sputnik

Obama Slams Climate Deniers in State of the Union, Vague On Details For Action

White House SOTU 2016

In his final State of the Union address, President Obama made climate change one of the major themes of the evening, ridiculing those who would deny that climate change is a problem — and one that can be addressed through curbing greenhouse gas emissions from human activities.

“Look, if anybody still wants to dispute the science around climate change, have at it,” the President said in his prepared remarks. “You’ll be pretty lonely, because you’ll be debating our military, most of America’s business leaders, the majority of the American people, almost the entire scientific community, and 200 nations around the world who agree it’s a problem and intend to solve it.”

The President drew parallels between the difficulties of slashing climate change and one of the most famous scientific and engineering challenges in American history, the race to put a man on the moon.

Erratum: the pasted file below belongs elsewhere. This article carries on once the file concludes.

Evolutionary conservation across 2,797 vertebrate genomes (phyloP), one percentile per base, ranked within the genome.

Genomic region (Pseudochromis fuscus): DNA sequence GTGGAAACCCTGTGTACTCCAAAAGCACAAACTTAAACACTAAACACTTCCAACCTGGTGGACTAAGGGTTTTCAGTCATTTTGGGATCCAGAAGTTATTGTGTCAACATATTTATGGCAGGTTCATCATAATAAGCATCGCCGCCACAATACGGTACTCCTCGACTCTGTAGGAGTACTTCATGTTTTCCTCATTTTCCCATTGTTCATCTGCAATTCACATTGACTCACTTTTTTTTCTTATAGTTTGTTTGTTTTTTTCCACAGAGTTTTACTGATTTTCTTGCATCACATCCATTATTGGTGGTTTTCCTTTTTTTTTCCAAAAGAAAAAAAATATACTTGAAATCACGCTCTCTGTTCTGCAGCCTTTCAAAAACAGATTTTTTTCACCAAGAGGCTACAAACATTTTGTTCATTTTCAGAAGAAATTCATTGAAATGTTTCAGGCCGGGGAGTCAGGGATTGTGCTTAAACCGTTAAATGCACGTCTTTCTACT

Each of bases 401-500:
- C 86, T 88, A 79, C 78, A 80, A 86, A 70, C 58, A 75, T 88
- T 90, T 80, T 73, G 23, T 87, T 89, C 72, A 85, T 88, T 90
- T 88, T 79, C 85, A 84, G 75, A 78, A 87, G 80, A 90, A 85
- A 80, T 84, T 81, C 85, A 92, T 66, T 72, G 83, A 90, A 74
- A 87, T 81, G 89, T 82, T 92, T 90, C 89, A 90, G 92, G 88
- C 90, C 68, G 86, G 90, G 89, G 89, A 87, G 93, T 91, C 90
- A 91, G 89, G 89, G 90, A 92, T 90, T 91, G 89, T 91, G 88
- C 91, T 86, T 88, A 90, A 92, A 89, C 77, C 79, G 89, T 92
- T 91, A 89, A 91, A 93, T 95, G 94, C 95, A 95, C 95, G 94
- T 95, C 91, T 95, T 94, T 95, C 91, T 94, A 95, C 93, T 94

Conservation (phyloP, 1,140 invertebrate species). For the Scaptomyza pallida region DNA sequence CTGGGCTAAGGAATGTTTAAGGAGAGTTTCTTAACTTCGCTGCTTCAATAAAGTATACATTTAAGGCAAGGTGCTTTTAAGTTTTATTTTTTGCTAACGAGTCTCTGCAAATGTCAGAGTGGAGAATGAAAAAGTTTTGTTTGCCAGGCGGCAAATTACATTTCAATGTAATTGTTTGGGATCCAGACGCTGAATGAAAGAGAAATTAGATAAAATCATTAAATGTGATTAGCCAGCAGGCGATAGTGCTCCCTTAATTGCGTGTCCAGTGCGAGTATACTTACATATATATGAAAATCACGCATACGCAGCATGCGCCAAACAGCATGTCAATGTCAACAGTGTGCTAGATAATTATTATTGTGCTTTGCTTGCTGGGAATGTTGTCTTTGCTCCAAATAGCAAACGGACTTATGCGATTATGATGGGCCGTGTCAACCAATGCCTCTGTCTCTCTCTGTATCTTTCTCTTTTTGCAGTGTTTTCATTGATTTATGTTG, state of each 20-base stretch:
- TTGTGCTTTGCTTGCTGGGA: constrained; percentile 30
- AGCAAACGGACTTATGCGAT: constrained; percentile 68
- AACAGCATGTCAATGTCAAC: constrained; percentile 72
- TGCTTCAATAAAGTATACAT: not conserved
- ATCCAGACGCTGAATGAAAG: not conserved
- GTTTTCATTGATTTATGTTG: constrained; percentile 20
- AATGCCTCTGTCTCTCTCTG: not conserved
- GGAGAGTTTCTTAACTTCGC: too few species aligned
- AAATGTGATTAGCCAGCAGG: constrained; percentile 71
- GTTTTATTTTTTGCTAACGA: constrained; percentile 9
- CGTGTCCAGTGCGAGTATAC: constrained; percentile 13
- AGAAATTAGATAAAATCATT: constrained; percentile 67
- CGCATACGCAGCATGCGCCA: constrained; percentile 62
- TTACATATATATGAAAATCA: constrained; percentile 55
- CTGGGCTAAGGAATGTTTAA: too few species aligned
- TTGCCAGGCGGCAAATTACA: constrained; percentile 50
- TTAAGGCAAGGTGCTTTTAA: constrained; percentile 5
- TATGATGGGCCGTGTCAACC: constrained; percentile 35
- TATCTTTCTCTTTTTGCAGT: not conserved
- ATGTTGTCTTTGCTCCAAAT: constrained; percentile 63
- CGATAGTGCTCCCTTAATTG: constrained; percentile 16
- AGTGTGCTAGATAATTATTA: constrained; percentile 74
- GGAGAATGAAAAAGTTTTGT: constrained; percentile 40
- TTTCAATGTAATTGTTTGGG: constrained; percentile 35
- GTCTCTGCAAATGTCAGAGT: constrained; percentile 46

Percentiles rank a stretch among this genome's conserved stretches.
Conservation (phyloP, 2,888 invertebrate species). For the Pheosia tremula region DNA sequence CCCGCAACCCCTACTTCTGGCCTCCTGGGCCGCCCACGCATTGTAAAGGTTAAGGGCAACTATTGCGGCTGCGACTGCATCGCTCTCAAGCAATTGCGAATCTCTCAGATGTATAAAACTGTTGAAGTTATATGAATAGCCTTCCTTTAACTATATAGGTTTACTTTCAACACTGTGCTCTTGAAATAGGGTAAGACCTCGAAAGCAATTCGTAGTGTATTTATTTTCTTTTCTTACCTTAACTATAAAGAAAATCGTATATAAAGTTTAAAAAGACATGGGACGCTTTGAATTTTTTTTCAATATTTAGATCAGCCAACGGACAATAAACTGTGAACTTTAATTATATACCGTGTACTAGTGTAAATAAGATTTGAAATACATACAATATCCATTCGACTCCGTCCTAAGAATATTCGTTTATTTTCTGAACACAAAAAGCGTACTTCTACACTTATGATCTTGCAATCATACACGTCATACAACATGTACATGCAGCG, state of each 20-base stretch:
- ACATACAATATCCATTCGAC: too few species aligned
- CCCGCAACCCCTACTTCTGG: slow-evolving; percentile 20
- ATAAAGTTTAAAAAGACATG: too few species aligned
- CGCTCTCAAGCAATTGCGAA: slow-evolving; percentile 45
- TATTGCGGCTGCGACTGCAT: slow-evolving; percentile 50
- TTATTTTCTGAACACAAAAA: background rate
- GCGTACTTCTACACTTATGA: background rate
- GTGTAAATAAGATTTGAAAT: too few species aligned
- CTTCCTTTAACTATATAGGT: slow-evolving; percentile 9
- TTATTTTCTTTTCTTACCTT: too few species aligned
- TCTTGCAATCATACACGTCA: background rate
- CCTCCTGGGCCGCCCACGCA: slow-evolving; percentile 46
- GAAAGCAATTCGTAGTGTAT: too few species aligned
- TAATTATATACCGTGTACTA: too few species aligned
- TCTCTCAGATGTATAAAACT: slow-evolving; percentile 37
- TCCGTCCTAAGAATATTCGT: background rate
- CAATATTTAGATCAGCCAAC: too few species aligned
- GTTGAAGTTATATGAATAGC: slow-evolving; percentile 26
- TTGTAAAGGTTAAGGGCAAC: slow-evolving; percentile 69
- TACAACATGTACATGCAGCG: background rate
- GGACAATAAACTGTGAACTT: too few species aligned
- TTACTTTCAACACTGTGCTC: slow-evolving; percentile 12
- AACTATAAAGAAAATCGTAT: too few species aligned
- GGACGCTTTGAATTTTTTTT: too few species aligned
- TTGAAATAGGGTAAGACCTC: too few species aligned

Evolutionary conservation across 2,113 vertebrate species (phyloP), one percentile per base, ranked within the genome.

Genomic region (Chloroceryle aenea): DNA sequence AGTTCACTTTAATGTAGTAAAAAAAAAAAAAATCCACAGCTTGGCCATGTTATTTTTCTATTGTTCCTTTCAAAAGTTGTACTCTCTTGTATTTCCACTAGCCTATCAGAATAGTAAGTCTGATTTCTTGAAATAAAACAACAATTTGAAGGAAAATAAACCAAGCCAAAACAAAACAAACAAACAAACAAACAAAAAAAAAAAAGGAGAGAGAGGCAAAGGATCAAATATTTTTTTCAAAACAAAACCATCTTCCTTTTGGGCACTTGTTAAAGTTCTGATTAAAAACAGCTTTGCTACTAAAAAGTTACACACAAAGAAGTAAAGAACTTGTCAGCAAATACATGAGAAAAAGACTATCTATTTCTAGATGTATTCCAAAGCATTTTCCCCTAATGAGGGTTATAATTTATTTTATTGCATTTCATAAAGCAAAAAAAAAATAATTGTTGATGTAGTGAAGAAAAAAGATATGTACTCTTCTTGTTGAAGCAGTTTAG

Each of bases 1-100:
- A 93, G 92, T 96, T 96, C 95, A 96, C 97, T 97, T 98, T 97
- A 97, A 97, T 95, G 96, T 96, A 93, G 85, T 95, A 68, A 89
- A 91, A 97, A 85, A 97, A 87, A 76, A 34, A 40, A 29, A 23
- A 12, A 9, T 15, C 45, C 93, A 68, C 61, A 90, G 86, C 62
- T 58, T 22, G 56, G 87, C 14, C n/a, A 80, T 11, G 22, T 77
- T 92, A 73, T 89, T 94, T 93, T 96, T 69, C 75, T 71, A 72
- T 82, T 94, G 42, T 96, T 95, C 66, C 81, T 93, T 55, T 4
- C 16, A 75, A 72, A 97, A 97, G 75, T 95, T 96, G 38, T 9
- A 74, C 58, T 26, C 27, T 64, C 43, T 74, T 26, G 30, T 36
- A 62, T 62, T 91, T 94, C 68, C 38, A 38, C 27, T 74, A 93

Can You Have a Purely Economic Sputnik?

Last night, the president gave a speech that never directly mentioned the most pressing science-based issue of our time—global warming, climate change. I don’t like being so right in my prediction: Even I thought he’d say it once or twice at least.

At the same time, however, he announced a new national love affair with science, innovation, and clean energy, using a playbook that seems right out of the National Academy of Sciences’ now famous 2005 Rising Above the Gathering Storm report. And he capped it all off with a line of almost mythic potential: “This is our generation’s Sputnik moment.”

Could it really be? And can this approach—save the climate, the country, the economy, and pretty much everything through technological innovation—deliver on its own?

Subscribe to sputnik